10 Ways to Teach Kids to Love America

Page 2

6. Our Protectors

Young kids are also comforted by the knowledge that there are people whose job it is to protect and help us. Some, like police officers, crossing guards, and park rangers, work nearby. Others, like the men and women in our army and navy, may work farther away. Your child can feel confident that no matter where these people are, they're ready to keep us safe. A tour of your local fire station can help him experience this in a real and exciting way.

For older kids, point out that our government is made up of people whose job it is to serve us. These include public-school teachers, postal workers, sanitation workers, our president, and the people we've picked to make rules for us, whom we call our senators and representatives.

7. Our Presidents

As Presidents' Day approaches, ask your child to imagine that she has become President -- the leader of our country. What would she do? Give all kids free ice cream? Make sure the world is a peaceful place? Talk about what some of our most important presidents have done; for instance, Abraham Lincoln, our sixteenth President, fought to end slavery in this country and to keep all of the states together, instead of letting them split into two countries.

Explain that being President isn't the same as being a king, who rules for life. Every four years, we get to pick a new leader by voting. But in some other countries, people aren't allowed to choose who governs them, and their rulers don't leave office unless they're forced out.

For older kids, note that in America, "we, the people" are in charge. This kind of government is called a democracy. To illustrate this, involve your child in making some family decisions. "When kids have a chance to practice democracy, they value it," says Susan Adler, Ph.D., an associate professor of education at the University of Missouri, in Kansas City.

8. Our Rights

Our country is special because it guarantees us specific rights -- these are our freedoms. To bring this idea to life, show how you use your rights every week when you pray (or not), read the paper, and say what you think. Ask your child which rights would be most important to him.

It may be the right to eat pizza for breakfast or to ride his scooter in the park. "This helps you see what your child values, and it opens up other conversations," Dr. Berson says.

Ask older kids whether they think people in other countries have the same rights that we do. Explain that in some countries, people can't practice their religion or even complain openly about their leaders. Our freedoms are defined in the U.S. Constitution and its amendments, especially the first ten, called the Bill of Rights.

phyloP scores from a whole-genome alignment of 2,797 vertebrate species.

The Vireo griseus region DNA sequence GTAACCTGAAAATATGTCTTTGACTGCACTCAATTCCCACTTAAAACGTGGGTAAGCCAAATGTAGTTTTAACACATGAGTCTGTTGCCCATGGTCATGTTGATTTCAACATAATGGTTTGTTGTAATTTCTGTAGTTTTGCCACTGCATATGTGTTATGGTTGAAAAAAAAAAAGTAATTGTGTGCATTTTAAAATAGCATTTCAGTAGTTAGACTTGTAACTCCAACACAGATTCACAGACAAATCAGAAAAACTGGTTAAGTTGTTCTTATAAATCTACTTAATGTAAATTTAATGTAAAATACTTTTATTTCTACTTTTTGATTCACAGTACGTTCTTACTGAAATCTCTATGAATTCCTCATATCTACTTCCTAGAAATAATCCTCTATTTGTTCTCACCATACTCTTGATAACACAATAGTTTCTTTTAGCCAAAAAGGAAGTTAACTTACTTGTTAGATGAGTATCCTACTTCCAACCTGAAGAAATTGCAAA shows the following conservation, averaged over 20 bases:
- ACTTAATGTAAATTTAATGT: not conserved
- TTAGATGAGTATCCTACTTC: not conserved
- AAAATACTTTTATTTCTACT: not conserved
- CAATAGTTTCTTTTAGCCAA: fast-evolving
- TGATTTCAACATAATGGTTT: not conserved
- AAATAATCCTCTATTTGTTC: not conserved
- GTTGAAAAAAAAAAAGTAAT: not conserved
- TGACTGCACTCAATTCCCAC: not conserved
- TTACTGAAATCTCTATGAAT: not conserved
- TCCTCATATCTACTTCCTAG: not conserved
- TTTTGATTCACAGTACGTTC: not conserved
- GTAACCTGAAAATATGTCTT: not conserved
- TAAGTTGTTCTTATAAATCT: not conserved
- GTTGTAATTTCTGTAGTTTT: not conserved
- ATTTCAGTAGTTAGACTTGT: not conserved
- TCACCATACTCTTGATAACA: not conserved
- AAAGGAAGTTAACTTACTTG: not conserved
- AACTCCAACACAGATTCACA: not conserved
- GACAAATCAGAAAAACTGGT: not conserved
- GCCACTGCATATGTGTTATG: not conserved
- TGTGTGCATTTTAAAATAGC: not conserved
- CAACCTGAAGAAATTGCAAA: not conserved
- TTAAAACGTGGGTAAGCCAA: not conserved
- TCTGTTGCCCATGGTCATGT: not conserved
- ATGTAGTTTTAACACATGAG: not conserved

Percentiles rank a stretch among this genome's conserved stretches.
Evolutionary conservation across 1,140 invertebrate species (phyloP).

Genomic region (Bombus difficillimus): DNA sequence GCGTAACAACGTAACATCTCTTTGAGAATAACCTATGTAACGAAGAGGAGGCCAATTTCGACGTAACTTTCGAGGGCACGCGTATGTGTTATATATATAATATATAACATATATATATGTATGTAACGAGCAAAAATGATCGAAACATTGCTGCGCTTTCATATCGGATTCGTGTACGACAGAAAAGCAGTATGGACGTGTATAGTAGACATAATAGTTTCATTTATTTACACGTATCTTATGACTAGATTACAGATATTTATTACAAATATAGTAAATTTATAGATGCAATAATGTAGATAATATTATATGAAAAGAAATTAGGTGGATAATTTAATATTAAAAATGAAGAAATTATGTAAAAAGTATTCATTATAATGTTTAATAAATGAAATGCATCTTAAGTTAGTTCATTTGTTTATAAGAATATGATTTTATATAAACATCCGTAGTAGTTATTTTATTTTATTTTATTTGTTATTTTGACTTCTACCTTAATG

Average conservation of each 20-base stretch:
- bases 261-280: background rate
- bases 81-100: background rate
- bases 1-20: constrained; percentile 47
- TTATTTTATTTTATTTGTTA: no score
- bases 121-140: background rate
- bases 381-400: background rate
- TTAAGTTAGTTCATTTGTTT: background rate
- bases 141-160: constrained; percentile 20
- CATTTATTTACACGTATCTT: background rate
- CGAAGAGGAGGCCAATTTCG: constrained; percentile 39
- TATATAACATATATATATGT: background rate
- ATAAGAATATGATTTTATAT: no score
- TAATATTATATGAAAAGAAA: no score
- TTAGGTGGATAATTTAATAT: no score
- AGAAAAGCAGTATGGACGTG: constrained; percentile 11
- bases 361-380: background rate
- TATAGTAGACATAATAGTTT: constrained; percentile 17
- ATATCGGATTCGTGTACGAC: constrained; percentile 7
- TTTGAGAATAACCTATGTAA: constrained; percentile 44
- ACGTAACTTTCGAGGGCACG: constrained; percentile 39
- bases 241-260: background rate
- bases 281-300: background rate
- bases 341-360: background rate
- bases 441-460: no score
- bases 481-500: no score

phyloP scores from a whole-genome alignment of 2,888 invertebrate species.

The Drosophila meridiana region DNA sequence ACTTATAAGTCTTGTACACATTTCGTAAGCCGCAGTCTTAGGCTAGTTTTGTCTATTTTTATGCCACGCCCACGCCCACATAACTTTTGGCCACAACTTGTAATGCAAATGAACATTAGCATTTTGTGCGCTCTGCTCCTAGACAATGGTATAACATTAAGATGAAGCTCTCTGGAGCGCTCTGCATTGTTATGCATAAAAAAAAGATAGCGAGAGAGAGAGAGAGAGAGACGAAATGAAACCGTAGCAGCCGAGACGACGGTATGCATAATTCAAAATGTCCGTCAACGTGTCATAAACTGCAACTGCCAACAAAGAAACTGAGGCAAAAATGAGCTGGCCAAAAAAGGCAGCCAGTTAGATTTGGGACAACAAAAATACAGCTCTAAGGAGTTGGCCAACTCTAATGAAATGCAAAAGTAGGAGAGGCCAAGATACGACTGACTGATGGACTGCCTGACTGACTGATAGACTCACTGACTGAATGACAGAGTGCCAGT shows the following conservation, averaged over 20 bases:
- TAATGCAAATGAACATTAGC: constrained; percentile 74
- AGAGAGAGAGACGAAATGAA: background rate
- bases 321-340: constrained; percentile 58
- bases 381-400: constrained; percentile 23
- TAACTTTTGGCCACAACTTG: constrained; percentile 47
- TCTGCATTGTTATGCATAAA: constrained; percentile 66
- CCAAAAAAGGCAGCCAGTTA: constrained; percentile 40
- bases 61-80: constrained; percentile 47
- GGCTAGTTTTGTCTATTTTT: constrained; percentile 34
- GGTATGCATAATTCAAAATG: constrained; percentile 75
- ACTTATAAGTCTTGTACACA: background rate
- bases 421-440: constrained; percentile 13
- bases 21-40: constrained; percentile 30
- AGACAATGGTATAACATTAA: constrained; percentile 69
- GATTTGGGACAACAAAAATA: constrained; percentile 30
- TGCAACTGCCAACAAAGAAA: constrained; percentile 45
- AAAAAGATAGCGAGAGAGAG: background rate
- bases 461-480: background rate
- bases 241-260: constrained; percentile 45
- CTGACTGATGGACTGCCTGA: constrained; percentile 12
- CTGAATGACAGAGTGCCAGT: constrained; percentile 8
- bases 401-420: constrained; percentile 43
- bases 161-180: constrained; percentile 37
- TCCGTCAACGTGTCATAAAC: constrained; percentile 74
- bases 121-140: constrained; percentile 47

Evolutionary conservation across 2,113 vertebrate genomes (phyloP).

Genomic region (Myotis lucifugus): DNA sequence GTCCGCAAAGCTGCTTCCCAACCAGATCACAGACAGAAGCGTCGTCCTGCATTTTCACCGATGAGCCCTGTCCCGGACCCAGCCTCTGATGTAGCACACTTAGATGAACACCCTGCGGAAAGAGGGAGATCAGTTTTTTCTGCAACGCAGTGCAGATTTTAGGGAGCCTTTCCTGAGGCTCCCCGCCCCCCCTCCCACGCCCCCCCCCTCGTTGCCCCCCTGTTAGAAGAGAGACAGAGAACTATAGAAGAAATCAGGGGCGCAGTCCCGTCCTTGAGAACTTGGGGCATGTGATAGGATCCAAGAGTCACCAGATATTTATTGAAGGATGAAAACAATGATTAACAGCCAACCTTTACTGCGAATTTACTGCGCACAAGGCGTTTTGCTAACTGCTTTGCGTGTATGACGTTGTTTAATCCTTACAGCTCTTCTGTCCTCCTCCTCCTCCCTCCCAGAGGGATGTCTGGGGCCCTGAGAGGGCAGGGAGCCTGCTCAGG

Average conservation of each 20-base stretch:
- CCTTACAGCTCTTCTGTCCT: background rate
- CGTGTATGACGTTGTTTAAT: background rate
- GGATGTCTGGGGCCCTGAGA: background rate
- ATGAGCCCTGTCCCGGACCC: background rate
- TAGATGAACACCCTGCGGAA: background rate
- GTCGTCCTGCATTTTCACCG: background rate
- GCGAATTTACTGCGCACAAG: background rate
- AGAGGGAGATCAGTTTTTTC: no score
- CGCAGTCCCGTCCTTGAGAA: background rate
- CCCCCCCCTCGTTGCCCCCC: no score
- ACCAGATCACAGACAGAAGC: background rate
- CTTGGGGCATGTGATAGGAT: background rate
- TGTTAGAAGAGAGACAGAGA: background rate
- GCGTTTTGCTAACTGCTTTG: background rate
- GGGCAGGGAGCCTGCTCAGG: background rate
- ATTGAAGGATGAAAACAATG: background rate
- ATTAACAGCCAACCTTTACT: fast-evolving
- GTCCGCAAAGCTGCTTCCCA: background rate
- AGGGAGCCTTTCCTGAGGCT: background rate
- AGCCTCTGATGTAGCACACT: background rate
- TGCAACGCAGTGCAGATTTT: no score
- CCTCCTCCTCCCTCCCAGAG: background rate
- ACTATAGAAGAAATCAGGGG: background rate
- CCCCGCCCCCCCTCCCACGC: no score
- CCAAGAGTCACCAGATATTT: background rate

9. Our Responsibilities

Talk to your child about how our country is like a family: Everyone needs to pitch in. As a member of our country -- a citizen -- we go to school, vote, obey the law, and pay taxes. When your child sees you pick up litter off the ground, point out that being a good citizen means more than just following the law.

It means doing what you can to help others and to keep your community clean and safe.You can also set an example through community service. Find something that is important to your child, such as helping out at his school or cleaning up a playground, and do it together as a family. "Even if you volunteer only two or three times a year, you'll send your child a very positive message about how citizens pitch in," Robertson says.

10. Our People

In most countries, like China or Ireland, citizens share a common culture or ethnicity. But in America, we share a common idea -- that people should have certain freedoms. This promise of freedom has inspired people from all over the world to come here and become Americans. This is a profound and original notion that your child can be especially proud of.

Ask what she knows about your own family's journey to this country. Why did her ancestors come here? Why did they stay? Help your child understand that here, though we come from many different places, we have something in common -- we are all Americans. As Dr. Adler says, "By helping your children connect with people of diverse backgrounds, you're laying the groundwork for them to understand important concepts like justice."

Copyright© 2004. Reprinted with permission from the February 2002 issue of Parents magazine.

Parents Are Talking

Add a Comment